I spent 12 magical days in Botswana exploring four camps in various regions of the Okavango Delta, each with its own personality and extraordinary wildlife adventure. I’ve written about Chitabe and Vumbura Plains, now it’s time for Abu!
Have you ever dreamed of spending quality time with elephants? Then look no further than Abu, where guests are able to interact with the camp’s fascinating herd of rescued, orphaned and raised elephants. But be warned: Your dreams may come true, but chances are you’ll only want more.
In the middle of a shaded clearing stood Abu’s seven remarkable elephants, their big ears gently flapping in the heat, trunks casually picking grass with acute precision. Nearby, handlers dressed in head-to-toe khaki and aviator glasses kept watch. Roaming about was an adorable 1 ½-year-old calf named Warona, a very precocious tyke, whose puppy-like nature belied her chest-high stature. My friends, Johanna and Alexandra and I had just arrived from Vumbura Plains, and we couldn’t wait to spend time with the Abu herd.
Wellington, aka Welly, the chief handler, introduced us to the elephants. First was Cathy, the 53-year-old matriarch who would lead our little expedition into the bush, followed by the other adult females, Shireni and Kitmetse (Kitty). Next up were the “kids”, Shireni’s son, Little Abu, Kitty’s daughter, Lorato, and Paseka, an orphan that had been adopted into the herd a few years before after being ravaged by a pack of hyena. Warona, Shireni’s little girl, rounded out the lineup.
Cathy, Shireni and Kitty were outfitted with heavily padded saddles that accommodated two guests, one seated behind the other like a toboggan, handlers in front. I was assigned to Kitty and mounted her via a raised platform. Kitty’s gait swayed as if we were sitting in a canoe floating on a wake of honey, and as we ambled along, the view from her back offered a whole new perspective of the landscape.
Walking with giants
Walking with the herd was a completely different experience and my favorite way to spend my time with the herd. It’s easier for guests to ask questions, take photos and touch the elephants along the way, and I did all three with a vengeance. I became fascinated by details impossible to see from a jeep. I had no idea that an elephant’s eyes were brilliant amber or that their skin feels like a supple radial tire covered in sandpaper. When I was walking behind Cathy, her feet reminded me of large sandbags, bulging and retracting, as her weight came down and lifted. Every time I was with the elephants I saw something new that fascinated me.
It was also a kick to watch the relationship between the handlers and their elephants. Whenever Cathy stopped during a walk to feed — which was all the time — Big Joe would give her a few minutes to shove in a mouthful or two and then he would say, in his baritone voice, “Move on, Cathy… Cathy, move on.” You could see that Cathy heard him, her eyes shifting up ever so slightly, head tilting, but as often as not, she wouldn’t move until she’d eaten more. It was clear that “moving on” was a bit of a compromise.
Abu’s six luxury tents are located in an exceptionally beautiful area overlooking grassy plains and a hippo-laden lagoon. Each room is a testament to understated luxury that includes a cavernous outdoor tub, indoor and outdoor showers, a writing area and a private deck that looks out on to the water.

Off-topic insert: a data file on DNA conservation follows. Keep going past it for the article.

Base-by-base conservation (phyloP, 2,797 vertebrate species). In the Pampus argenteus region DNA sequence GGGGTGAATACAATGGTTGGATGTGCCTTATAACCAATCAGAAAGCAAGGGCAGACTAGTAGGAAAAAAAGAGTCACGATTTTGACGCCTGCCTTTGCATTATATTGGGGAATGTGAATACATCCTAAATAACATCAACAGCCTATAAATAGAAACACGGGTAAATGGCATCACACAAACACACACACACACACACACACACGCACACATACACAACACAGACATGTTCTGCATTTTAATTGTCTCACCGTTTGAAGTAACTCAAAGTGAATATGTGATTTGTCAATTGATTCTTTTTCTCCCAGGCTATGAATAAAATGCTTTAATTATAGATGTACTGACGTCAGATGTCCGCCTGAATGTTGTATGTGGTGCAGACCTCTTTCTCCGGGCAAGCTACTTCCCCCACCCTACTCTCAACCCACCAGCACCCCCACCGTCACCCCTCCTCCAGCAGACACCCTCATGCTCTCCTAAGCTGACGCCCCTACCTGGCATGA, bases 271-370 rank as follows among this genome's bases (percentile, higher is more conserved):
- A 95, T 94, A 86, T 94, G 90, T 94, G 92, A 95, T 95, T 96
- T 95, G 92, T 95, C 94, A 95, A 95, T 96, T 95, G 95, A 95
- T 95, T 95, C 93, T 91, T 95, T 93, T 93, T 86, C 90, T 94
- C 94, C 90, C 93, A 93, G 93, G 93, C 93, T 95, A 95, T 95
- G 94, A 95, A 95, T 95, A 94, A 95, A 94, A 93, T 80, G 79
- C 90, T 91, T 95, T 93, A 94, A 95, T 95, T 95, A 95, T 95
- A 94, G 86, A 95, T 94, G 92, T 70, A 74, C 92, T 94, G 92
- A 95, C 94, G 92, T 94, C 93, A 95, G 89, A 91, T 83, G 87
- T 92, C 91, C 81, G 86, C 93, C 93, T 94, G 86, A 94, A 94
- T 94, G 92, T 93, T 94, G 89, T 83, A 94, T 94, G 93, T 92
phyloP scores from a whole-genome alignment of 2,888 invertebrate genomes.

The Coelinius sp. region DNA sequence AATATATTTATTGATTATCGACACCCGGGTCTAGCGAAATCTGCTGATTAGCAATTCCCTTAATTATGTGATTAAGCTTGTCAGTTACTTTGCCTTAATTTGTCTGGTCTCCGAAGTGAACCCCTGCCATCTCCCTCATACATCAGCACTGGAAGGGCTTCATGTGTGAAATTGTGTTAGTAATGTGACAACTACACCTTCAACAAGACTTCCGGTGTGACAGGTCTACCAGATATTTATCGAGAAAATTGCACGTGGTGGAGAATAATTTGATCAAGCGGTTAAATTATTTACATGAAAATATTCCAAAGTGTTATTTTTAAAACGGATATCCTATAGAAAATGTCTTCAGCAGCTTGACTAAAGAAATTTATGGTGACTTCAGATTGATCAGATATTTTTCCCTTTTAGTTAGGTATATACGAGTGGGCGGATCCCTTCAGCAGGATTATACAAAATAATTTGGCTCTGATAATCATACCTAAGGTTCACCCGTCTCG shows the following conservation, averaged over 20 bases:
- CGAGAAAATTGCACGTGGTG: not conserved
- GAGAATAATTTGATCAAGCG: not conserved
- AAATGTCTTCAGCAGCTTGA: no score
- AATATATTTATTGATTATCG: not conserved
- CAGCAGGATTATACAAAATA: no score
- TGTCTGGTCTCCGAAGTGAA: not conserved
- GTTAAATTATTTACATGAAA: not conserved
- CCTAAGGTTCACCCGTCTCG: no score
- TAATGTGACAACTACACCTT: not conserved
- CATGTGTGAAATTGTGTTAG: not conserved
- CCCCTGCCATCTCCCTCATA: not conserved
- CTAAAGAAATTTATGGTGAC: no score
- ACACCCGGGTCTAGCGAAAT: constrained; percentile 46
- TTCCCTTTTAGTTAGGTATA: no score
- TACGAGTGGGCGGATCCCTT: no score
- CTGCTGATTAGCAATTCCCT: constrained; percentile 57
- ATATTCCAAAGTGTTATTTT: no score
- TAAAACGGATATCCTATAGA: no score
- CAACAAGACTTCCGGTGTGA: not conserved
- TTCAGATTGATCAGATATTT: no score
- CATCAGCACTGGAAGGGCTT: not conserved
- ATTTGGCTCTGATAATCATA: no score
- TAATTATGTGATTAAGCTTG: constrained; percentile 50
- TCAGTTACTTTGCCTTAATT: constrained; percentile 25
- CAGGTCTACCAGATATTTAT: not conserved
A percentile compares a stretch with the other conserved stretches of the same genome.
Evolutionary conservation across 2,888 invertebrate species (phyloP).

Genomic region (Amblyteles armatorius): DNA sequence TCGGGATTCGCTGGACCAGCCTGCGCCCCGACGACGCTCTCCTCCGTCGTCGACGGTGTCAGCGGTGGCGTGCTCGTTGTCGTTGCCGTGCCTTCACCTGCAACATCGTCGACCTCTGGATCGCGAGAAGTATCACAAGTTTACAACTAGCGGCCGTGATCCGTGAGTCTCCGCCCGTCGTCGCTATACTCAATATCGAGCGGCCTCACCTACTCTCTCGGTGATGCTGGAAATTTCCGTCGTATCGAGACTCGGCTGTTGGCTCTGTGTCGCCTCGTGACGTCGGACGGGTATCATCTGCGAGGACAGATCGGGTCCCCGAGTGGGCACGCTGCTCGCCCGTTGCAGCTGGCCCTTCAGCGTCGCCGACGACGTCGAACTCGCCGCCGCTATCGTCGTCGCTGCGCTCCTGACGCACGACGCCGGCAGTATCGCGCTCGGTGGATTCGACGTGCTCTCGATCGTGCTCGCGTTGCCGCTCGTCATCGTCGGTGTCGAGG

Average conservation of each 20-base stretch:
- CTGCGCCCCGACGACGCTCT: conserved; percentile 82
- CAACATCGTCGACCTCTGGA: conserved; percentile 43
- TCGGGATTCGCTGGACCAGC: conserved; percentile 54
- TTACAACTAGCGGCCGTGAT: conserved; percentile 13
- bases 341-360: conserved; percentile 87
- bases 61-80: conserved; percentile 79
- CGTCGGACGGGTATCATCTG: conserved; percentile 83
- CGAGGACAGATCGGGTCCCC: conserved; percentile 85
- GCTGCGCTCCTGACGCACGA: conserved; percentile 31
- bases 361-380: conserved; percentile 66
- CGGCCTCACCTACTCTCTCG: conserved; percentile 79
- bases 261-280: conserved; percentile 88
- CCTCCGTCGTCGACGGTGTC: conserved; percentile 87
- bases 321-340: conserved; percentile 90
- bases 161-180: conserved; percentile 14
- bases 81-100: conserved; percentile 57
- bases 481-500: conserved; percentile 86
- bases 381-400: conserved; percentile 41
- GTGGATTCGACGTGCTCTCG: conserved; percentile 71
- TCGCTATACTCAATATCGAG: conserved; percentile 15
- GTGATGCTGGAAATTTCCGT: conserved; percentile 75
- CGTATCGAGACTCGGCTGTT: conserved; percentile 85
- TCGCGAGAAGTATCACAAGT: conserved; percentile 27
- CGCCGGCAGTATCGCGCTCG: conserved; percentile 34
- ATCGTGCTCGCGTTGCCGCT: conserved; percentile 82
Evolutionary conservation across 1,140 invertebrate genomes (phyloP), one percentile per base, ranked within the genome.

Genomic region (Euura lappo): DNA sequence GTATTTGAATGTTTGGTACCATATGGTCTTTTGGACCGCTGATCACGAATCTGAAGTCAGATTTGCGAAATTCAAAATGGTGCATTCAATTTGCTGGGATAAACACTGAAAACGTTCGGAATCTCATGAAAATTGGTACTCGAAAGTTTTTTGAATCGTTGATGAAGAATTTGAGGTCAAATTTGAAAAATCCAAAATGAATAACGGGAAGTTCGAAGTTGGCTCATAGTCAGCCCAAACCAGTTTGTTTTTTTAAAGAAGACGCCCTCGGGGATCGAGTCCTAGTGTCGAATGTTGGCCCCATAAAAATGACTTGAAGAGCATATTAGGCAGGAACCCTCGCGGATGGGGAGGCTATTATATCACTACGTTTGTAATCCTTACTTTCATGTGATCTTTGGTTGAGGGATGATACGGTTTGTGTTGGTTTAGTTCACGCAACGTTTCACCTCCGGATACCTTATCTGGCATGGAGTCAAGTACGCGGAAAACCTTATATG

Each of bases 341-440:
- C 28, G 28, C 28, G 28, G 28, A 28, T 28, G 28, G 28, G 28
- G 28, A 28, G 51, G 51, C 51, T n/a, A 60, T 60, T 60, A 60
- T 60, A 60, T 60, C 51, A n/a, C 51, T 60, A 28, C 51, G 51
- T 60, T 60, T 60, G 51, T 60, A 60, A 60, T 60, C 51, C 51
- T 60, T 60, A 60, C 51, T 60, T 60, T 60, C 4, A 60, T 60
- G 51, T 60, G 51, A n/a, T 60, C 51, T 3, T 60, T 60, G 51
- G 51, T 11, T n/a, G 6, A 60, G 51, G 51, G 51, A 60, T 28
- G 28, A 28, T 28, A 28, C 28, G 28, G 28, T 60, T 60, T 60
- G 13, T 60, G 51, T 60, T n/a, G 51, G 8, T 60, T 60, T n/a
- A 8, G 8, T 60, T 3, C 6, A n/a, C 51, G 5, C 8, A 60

The camp organized special excursions that were beautifully executed and a perfect opportunity to get to know the other guests. For example, one night we were taken to a clearing where a living room had been set up for cocktails and a screening of a documentary about Paseka’s dramatic arrival to Abu. The grass was decorated with rugs, couches, chairs and lanterns, and as the sun dipped into the horizon, we sipped champagne and snacked on bags of gourmet popcorn.
Return to the wild
Over the years, when elephants have shown signs of wanting to leave the camp, the handlers, in conjunction with the director of Elephants Without Borders and under the guidance of Wild Horizons Wildlife Trust, work to release these elephants back into the bush. For more information on the process, you click here to learn about Abu’s wonderful wild herd.
• Camp amenities: Six airy tents that blend beautifully into the environment; a small pool; a library stocked with field guides and African literature; Wi-Fi (the only camp on my trip that had it); gym equipment.
• Camp activities: Elephant walks and rides; game drives; bird watching; motorboat or makoro rides; seasonal catch-and-release fishing; small plane or helicopter tours can also be arranged. You can spend the night under the stars on a deck above the elephant enclosure. (I highly recommend it.)
• In-room amenities: In-room safe; laundry; hair dryer; minibar, indoor and outdoor showers; large outdoor tub; Africology-brand toiletries.
• My guide: Newman. A kind and extremely knowledgeable guide.
• Meals: Dinners are served al fresco at separate tables on the camp’s main deck. Dinners tend to be on the formal side (in presentation, not dress), and there is an excellent selection of wine.
• Animals in camp: A bunch of beautiful birds, impala and hippos and at night.
I recommend Abu Camp for…
• Travelers who want to indulge in a wildlife fantasy by spending some quality time physically interacting with elephants.
• Honeymooners who love romantic settings, alfresco dinners and luxurious rooms.
• People who want a different kind of safari experience.
Next up, Mombo Camp….
For a general understanding of what to expect on a safari and how to book your perfect trip, please read my overview here.